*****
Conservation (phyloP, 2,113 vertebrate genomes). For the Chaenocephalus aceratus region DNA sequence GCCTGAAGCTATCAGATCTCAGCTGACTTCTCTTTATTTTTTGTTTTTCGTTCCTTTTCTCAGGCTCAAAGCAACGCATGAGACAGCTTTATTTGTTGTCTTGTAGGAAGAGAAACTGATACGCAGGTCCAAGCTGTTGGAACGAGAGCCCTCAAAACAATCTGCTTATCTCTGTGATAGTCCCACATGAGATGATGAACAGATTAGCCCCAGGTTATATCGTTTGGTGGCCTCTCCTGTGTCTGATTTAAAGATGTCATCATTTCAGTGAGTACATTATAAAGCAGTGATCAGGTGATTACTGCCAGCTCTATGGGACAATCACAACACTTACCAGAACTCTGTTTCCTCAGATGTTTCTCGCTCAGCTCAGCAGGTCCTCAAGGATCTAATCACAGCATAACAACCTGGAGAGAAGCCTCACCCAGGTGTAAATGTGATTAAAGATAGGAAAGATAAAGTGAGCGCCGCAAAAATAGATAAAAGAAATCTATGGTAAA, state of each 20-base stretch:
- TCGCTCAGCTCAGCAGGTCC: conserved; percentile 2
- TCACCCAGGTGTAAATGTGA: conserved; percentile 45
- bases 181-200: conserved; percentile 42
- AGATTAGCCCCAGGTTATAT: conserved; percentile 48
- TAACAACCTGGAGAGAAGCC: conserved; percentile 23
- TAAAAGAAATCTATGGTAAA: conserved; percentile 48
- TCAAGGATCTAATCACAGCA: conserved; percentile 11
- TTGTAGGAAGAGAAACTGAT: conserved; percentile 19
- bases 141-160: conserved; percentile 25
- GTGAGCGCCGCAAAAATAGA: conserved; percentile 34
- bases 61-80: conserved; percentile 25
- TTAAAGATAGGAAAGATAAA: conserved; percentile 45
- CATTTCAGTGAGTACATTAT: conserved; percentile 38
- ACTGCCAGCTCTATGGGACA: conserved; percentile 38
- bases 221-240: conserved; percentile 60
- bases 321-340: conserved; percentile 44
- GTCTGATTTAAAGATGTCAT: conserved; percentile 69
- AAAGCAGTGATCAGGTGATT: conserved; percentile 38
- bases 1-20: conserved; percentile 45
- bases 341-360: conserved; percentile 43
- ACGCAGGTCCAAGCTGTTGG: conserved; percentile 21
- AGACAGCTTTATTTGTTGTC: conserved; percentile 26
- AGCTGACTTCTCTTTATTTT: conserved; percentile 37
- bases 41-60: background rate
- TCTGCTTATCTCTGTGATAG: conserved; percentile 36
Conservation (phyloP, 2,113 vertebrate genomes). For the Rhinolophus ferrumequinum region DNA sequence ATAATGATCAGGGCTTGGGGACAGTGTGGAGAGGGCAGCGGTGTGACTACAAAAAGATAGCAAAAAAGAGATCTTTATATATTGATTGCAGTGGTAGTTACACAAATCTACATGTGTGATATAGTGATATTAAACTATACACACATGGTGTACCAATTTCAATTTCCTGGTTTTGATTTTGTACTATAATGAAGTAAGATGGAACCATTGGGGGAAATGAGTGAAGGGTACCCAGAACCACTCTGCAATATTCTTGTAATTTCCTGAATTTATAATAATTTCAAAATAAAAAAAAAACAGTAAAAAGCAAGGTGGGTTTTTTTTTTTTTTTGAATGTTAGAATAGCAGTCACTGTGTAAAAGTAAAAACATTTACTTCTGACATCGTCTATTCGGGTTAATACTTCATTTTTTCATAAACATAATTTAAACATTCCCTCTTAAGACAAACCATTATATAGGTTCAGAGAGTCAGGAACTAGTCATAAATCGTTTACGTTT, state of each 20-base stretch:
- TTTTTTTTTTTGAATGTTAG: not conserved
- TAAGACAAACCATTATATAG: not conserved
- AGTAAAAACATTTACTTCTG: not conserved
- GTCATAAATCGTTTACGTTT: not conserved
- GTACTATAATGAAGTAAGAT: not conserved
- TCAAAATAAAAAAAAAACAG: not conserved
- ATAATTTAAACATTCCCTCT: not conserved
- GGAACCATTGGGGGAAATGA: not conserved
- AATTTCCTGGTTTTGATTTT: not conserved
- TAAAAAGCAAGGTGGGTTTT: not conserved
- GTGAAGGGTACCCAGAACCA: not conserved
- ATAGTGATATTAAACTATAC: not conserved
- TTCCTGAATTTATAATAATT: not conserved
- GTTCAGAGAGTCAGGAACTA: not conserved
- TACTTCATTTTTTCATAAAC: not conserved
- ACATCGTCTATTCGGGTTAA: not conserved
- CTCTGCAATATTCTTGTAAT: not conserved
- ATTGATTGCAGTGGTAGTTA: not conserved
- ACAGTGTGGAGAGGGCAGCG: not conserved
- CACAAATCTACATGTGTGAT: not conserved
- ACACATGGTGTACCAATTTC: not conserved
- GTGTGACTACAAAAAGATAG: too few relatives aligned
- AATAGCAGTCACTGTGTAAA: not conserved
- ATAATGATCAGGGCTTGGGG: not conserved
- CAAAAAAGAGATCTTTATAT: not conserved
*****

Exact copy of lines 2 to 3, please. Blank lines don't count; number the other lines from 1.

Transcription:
- TCGCTCAGCTCAGCAGGTCC: conserved; percentile 2
- TCACCCAGGTGTAAATGTGA: conserved; percentile 45